That's a relief.  What any of this idoicy has to do with Amazon is beyond me, except that they want to imply a connection where one doesn't exist. 

While this awards hokum isn't a scam in the classic sense — nobody is conning people out of their money — it still preys on the insecurity, naivete and desperation of aspiring authors. 

These self-published authors are so hungry for validation, for acknowledgment of any kind, that they'll jump at anything, no matter how insipid, that offers even the illusion of acclaim and recognition.

Instead, by touting this inane "award," the aspiring authors are humiliating themselves and creating new obstacles to overcome in their quest for publishing success and professional recognition. No reputable agent, editor, or reviewer will ever take an author seriously who considers an AmazonClicks "award" an honor worth touting. 

I feel sorry for this guy.

UPDATE 5-5-09
: Pete, the guy behind the AmazonClicks "awards," isn't too pleased about my comments. He says, in part:

basically he accuses us of trading off Amazon's name and running meaningless awards. I'm guessing he's never won an award and is envious of those of you who have attracted hundreds of votes for your titles. If you come across this sort of vitriol, I suggest you just ignore it because his is only one tiny, unknown voice against the many that have praised your achievements.

What's interesting is that now he's going to change the site's name (to scrap the implied connection to Amazon) and is dropping his plans to start an e-book business.

rather than give fuel to the mindless ramblings of people like the aforementioned, I intend to change the name in the near future. […]After long consideration and polling onions around the Internet, I've decided not to pursue the eBook or any other type of selling on line. The new awards site will be just that, exclusively awards.

This is a sharp detour from just a week ago, when he had very different "onions" to report:

A number of surveys, polls and requests for feedback have been conducted to evaluate the eBook proposition and I'm pleased to report overwhelming support in favour. So wheels are now in motion to set this up

Gee, I wonder what changed. I'm sure that his new awards (WalmartClicks? BarnesandNobleClicks? PetCoClicks?) will be just as meaningful, coveted, respected, and renowned as AmazonClicks was.

The Price isn’t Right

Lots of scripted shows in recent years have moved their production from Los Angeles to New Mexico, North Carolina, New York, Toronto, Vancouver and even Bogota, Colombia . But you know things are really getting bad when even the cheap, non-scripted shows are fleeing the state. The LA Times reports today that the gameshow "Deal or No Deal" is saying "no deal" to California and high-tailing it to Connecticut.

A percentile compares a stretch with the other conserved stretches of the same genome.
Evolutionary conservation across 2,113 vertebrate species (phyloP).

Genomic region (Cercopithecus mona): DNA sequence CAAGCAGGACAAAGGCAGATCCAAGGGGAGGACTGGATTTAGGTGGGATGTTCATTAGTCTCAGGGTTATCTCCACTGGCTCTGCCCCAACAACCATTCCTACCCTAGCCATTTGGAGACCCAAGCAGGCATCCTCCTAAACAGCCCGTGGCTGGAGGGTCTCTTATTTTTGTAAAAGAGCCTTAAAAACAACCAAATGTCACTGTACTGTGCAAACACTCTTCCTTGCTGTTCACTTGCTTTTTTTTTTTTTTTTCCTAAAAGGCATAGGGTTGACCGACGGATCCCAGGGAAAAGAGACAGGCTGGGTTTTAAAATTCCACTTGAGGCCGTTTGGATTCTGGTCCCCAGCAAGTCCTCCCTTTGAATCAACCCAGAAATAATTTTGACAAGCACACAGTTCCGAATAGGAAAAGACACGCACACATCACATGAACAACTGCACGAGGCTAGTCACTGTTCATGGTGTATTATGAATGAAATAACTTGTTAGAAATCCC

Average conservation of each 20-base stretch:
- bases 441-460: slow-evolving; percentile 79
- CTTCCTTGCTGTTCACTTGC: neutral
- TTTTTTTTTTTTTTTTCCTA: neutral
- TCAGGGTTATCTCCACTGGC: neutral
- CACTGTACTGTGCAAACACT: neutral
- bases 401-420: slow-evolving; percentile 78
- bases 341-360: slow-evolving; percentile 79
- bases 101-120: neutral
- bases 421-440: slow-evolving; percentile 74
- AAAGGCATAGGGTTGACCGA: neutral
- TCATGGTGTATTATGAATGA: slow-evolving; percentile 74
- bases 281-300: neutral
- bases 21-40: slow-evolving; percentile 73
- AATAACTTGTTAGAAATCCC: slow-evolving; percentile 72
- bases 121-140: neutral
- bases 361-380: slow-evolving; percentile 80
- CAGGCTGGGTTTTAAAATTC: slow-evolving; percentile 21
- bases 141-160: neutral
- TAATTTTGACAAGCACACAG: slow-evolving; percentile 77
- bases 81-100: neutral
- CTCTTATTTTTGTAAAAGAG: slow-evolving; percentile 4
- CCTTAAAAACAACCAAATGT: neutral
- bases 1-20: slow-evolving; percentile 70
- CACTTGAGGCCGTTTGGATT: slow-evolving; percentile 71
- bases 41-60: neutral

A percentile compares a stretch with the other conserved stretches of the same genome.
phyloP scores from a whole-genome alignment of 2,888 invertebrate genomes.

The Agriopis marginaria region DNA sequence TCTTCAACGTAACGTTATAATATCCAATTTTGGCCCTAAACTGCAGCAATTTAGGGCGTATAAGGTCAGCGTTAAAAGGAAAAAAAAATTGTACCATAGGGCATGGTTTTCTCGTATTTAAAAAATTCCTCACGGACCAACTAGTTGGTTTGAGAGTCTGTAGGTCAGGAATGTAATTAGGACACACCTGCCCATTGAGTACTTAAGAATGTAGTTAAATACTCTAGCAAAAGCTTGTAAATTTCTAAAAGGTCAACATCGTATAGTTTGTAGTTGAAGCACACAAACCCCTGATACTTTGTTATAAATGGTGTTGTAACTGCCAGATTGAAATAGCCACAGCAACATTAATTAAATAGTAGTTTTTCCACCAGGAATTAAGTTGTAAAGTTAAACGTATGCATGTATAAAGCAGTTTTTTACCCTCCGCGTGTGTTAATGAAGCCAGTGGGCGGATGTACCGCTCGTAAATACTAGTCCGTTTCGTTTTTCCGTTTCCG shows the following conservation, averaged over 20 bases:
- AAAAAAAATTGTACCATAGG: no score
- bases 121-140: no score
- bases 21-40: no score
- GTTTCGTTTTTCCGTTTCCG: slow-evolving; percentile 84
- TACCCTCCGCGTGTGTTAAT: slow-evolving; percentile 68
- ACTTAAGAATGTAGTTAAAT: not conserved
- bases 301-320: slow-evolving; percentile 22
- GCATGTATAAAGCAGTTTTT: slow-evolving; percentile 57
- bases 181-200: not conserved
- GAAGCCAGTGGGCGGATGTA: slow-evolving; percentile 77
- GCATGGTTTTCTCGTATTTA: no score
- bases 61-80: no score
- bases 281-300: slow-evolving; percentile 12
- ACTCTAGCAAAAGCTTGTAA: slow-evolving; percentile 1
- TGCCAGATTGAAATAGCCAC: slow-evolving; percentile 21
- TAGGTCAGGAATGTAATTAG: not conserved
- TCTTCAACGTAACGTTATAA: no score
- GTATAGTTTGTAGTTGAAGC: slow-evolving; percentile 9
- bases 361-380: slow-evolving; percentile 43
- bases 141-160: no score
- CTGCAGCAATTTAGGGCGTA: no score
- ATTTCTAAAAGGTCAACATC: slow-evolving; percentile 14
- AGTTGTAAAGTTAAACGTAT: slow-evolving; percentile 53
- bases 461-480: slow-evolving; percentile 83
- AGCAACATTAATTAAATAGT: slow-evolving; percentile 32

The syndicated game show, hosted by comedian Howie Mandel, has been based out of the Culver Studios in Culver City for the last 3 1/2 years. But the show, which is produced by Endemol USA and distributed by NBC Universal, will shift production this summer to a studio in Waterford, Conn., to take advantage of that state's film and TV production tax breaks. Most of the 250 people who now work on "Deal or No Deal" will lose their jobs.

Connecticut offers a 30% production tax credit for films and digital media productions. NBC Universal, whose corporate parent General Electric Co. is based in Fairfield, Conn., already has announced plans to move three of its talk shows into a new production facility in Stamford, Conn.: "The Jerry Springer Show," "The Steve Wilkos Show," both from Chicago, and "Maury," from New York.

What's next to go — "The Price is Right?" "Ellen?" "The Tonight Show?" This is very bad news for all sectors of the entertainment industry in Southern California.

Author Photos for the Dead

N1283367977_30270780_7984 Can you believe that picture? It's the author photo and profile picture for Judith Gilbert, a stranger who asked to be my friend on Facebook today.  That picture looks like something you might see at a funeral home. She looks like she died and went on to horse heaven (I'm surprised that she didn't work a few unicorns, doves, and cats in there, too).  

I have a hard time reconciling that author photo with the cover of BLOOD HUNT, her latest e-book (the guy is either having an orgasm or trying to pass a very large gall-stone).

I'm sure Judith is a very sweet lady (and I'm not just saying that because she's a kick-boxer who could break me in two if she got pissed) but she might want to rethink the image she's creating for herself. She might start with one that doesn't make her seem, well, dead.